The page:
Oppo A18 review
Image: Adam Turner.

Oppo A18 review: the bare necessities


Blessed with a large, bright display and the ability to survive a splash, the Oppo A18 offers the bare minimum to those who are shopping on a very tight budget.

As with most things, there is a law of diminishing returns when it comes to spending more and more money on a smartphone. For example, the improvement when upgrading from a $200 smartphone to a $400 smartphone is likely to be much more striking than when upgrading from a $400 smartphone to an $800 smartphone, so and on.

What that means is that, down at the cheap end of the market, spending even a little bit more on your smartphone is likely to deliver a big benefit. If your budget will stretch from $200 to $400, for example, you’ll get a lot more bang for your buck.

So where does that leave the Oppo A18 at a mere $219? To be honest, it sits in an awkward position, mainly appealing to those with basic needs and a strict spending limit.

Oppo A18 review

Oppo A18 first impressions

Out of the box, the Oppo A18 has a look and feel that exceeds its humble price tag. It’s a tad heavy and bulky, although you can look past this considering that it has a 6.56-inch display with a narrow aspect ratio so it’s not difficult to hold.

The vibrant Glowing Blue glass back also looks more stylish than you might expect considering the price, yet the handset features retro-style thick edges rather than the tapered edges typically featured on more expensive handsets.

One of the biggest signs of the A18’s budget price is the 1612 x 720 resolution, which is barely enough to do 720p video justice. You don’t get the benefit of High Dynamic Range for extra detail in the brightest highlights and deepest shadows. Nor can you take advantage of the “Always On” display feature found on other Oppo handsets.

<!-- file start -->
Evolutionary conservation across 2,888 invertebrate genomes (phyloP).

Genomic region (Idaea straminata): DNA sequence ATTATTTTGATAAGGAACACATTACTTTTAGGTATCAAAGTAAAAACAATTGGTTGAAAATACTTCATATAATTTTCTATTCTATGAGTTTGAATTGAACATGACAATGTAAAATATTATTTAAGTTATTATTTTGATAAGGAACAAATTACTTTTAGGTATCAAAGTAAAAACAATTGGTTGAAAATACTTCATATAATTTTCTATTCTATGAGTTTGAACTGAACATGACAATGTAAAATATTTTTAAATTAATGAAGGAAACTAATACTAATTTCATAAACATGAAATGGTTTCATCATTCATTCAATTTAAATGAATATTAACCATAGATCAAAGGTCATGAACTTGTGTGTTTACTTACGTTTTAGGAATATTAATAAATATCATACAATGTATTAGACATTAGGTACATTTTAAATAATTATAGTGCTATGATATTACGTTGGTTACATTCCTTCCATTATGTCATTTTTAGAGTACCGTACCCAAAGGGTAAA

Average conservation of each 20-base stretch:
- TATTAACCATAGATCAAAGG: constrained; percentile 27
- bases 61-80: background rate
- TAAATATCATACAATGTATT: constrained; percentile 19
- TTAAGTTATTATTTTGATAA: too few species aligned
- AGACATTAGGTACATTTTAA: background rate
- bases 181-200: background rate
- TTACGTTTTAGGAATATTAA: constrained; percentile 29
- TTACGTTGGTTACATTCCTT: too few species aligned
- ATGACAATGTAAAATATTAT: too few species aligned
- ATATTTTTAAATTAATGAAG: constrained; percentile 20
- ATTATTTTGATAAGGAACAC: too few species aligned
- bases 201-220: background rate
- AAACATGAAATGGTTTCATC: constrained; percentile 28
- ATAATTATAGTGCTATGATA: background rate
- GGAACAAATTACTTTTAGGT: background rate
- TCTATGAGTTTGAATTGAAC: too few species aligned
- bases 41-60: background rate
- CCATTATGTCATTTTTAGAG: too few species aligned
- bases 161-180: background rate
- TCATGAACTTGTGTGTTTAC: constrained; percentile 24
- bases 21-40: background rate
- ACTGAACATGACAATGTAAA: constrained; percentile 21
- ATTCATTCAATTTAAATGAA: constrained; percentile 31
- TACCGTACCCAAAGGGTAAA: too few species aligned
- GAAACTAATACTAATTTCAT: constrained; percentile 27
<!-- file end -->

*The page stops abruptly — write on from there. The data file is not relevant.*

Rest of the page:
The low resolution means you can’t fit as much text on the screen when looking at a website. While this might frustrate some people, older users who tend to bump up the font size might not notice the difference.

Either way, you’ll appreciate that it’s an extra-bright “Sunlight Display” which is easier to read when outside. Thankfully the auto-dimming in dark environments isn’t as aggressive as some devices (Apple, I’m looking at you) so it still remains bright enough to read even in a darkened room.

Sticking with the typical Oppo design, the A18 features the power button in the middle of the handset on the right, below the volume buttons, so it sits comfortably under your thumb (or pointer finger if you’re a leftie). The fingerprint reader is built into the power button, so it’s easy to reach.

On the left side of the handset, you’ve got a dual SIM port which can also take a microSD card. As a basic handset, it only supports 4G and can’t take advantage of Australia’s faster 5G mobile networks.

Flip the phone over and you’re presented with a large rear camera array, but don’t mistake quantity for quality – once again you’re getting the bare necessities. It has an 8 MP main lens alongside a 2 MP secondary depth camera for bokeh effects, accompanied by a 5 MP punch hole selfie camera on the front. 

You don’t get advanced features like telephoto, ultrawide or macro lenses, or even optical zoom.

The A18 follows on from last year’s A17. Oppo has managed to bring down the A18’s price by $40 but it’s also sacrificed the A17’s 50-megapixel main shooter.

At the bottom of the handset, you’ve got a USB-C port, alongside an old-school headphone jack.

The handset only features a single speaker, rather than using the earpiece speaker to create a stereo pair. The ultra-boost volume setting is to be avoided though, as the result is certainly louder but also rather distorted.

Oppo A18 specifications

Display size6.56 inches, 19.5:9 aspect ratio
Display resolution1612×720, 269 ppi
Display technologyIPS LCD, max 720nits, 100% DCI-P3, 100% sRGB, 90/60Hz refresh rate
Bands2G, 3G, 4G
CPUMediaTek Helio G85, 8 cores, up to 2.0GHz
GPUMali G52 MC2 @1000MHz
Rear camerasMain camera: 8MP; f/2.0; FOV 78°; 4P lens; AF supported